Concerned about quality control issues when it comes to hydropower asset replacements and repairs, one utility in Washington State offers an opportunity for the hydroelectric industry and its vendors to have a discussion and to find ways to improve hydropower asset life.
By Steve Wright and Kirk Hudson
At the Chelan County Public Utility District (Chelan PUD), we have become increasingly concerned about the level of quality assurance and quality control (QA/QC) with hydro turbine construction and repairs. In our view, this is a problem across the industry.
In talking with others in the industry, it seemed like the time was right for a conversation between industry representatives and industry vendors to seek alignment on the delivery of high-quality products and increased hydro turbine service life, as well as meet operation and maintenance expectations through quality assurance.
Recent experience at Chelan PUD’s Rocky Reach and Rock Island Dams and hydro projects revealed two major problems:
– Products delivered that are damaged or do not meet design criteria; and
– Turbines and generators suffer significant failures that are well short of expected design life.
Fortunately, Chelan PUD has only had a few of these problems. However, these are serious problems that could, if not corrected, threaten the future of the hydropower industry more broadly.
With the increasing market penetration of subsidized resources, the value of energy in the marketplace has been rapidly declining. As hydropower owners, we constantly evaluate the trade-offs of refurbishment, modernization or replacement of hydropower units versus the relative benefits. These analyses assume that equipment will be delivered in a ready-to-operate state that will achieve the projected design life. At this point, we are not changing these planning assumptions. It is timely for our industry to address this issue now in advance of needing to make a change that reduces the assumed probability of high performance.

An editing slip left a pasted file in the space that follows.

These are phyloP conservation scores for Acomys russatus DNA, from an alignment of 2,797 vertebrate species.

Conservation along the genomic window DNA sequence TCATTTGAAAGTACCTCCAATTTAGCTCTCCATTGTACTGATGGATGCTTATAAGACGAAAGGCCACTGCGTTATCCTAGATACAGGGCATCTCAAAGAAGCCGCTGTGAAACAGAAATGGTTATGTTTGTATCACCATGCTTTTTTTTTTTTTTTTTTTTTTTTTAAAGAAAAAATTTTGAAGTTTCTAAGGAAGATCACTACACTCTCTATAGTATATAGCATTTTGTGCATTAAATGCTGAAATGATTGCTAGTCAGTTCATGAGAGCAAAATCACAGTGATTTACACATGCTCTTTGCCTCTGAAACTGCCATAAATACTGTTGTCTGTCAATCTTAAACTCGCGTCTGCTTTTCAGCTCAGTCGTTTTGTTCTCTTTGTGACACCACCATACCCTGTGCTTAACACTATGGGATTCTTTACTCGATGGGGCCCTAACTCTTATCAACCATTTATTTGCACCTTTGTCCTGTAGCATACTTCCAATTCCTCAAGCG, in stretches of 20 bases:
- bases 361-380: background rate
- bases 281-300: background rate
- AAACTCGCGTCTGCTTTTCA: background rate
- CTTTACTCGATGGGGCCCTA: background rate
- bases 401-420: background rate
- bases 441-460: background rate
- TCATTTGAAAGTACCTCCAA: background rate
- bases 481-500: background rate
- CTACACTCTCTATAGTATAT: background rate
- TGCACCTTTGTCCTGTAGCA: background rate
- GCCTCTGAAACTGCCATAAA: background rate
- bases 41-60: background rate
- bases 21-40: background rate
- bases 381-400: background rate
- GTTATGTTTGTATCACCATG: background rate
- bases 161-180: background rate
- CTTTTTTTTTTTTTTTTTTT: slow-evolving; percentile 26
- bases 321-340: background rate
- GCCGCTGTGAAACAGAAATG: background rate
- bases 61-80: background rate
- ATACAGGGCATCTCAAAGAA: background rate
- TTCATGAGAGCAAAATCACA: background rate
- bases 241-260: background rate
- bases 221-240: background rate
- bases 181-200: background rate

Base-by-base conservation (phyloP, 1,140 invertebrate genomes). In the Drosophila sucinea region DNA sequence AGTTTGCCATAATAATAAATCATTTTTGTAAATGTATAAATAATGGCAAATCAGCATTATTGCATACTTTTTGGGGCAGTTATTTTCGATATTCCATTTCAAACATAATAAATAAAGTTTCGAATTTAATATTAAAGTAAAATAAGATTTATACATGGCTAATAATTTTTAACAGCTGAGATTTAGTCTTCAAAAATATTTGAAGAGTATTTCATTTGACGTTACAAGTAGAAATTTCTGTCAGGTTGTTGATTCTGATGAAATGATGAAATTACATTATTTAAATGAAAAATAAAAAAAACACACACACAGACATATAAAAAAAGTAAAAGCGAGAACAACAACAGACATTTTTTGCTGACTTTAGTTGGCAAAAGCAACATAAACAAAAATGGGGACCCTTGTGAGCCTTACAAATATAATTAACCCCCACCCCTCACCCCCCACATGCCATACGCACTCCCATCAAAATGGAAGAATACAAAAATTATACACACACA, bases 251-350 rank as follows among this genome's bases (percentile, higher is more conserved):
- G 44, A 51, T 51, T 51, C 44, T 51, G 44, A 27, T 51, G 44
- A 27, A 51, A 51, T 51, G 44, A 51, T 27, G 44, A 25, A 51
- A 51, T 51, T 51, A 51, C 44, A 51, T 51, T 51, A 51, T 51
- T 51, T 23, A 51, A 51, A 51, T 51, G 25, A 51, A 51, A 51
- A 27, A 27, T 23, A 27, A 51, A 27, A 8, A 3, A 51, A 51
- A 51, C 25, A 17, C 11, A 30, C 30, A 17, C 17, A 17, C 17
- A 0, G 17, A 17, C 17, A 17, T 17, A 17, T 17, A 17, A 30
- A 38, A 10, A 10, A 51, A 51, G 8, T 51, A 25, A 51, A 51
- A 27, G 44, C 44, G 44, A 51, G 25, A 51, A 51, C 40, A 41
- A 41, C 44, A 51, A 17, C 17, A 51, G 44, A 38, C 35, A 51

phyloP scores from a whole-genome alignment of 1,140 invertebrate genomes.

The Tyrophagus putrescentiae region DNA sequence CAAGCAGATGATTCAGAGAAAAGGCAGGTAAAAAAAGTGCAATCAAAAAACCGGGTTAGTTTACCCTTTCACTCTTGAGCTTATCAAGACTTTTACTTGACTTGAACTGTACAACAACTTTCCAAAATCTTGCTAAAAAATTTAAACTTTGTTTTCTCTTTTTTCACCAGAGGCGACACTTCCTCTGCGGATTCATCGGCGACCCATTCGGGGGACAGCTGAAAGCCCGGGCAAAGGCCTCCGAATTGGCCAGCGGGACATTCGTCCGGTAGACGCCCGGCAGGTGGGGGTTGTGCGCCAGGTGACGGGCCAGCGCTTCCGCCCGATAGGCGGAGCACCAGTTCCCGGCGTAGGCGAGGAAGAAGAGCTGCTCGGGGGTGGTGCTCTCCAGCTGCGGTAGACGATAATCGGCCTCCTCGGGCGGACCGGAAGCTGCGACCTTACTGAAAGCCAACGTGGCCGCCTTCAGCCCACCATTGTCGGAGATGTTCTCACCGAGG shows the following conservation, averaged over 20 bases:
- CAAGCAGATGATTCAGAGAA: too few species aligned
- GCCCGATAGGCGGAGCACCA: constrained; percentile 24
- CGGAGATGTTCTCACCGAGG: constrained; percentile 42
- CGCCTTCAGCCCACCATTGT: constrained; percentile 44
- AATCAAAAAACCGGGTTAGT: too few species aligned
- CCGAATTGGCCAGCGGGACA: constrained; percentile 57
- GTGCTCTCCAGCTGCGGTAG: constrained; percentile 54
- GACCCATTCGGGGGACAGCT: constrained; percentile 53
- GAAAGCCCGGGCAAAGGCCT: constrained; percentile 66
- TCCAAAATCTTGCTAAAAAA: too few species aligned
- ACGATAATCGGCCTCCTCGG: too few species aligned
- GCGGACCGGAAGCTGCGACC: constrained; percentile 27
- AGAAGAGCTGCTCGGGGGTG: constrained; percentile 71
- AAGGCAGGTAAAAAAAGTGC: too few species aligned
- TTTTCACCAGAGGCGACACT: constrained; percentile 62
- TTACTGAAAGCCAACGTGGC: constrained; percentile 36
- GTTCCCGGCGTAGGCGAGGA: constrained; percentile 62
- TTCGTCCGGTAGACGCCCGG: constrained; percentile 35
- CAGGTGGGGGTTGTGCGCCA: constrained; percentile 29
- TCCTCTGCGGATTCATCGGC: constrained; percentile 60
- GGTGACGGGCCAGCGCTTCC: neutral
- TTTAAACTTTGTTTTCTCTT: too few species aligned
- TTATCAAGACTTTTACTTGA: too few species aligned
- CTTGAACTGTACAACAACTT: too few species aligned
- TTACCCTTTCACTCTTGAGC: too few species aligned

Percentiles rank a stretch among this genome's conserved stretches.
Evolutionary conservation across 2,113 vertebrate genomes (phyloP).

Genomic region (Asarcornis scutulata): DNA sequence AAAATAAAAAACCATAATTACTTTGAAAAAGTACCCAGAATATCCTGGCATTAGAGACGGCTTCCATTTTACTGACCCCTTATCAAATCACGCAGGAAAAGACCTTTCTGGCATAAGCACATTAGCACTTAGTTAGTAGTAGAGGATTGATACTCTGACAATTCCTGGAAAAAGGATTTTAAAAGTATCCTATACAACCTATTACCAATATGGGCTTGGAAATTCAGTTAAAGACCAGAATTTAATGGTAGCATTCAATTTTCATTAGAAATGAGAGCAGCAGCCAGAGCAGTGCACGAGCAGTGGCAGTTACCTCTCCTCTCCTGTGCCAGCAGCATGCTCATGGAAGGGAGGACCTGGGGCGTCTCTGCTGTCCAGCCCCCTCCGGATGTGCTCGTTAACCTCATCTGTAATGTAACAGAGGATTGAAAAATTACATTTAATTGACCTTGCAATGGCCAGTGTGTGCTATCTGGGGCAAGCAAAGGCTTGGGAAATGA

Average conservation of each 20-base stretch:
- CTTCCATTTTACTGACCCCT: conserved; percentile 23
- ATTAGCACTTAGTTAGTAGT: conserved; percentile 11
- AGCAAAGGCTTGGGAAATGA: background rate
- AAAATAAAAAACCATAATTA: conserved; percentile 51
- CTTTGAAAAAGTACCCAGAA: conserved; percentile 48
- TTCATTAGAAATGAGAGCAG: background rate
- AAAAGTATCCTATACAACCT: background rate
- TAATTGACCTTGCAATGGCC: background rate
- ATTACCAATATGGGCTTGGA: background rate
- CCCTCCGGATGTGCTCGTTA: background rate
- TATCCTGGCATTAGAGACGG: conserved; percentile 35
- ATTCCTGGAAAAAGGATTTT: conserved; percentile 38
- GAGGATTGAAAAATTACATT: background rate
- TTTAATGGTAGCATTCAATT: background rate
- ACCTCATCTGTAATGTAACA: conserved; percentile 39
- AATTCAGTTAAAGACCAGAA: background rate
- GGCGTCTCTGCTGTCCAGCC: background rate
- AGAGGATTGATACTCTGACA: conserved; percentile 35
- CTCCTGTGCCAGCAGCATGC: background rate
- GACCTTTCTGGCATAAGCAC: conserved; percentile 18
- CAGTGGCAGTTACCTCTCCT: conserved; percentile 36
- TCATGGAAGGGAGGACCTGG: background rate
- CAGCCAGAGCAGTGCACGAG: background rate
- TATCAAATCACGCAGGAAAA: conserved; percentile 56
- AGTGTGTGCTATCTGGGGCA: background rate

Hydroelectric power is the leading least-cost energy generating source in the world. It has generating characteristics necessary to maintain reliability, especially in a world increasingly dependent upon clean, alternative energy resources that produce low to no greenhouse gas (GHG) emissions. We have a responsibility to assure that hydropower remains that essential, reliable foundation for an electric power system that is going to be called on to meet aggressive GHG emission goals.
An analogy to the automobile industry is appropriate. That is, when quality no longer was a priority in that industry, there were devastating consequences that reverberated even decades later. The market demand has significantly improved expected standards and the resulting quality of the vehicles produced has increased. The time for the hydropower industry to act is now, before these issues become more significant and more prevalent.
Demand for hydropower turbines
We recognize that hydroelectric turbine demand is increasing worldwide because of an aging fleet of energy-producing facilities. Likely, that increases stress on production facilities and results in an increased use of subcontracted shops that may not have the same level of QA/QC processes that are in place at the original equipment manufacturers. The high demand is likely contributing to the delays in equipment delivery, too.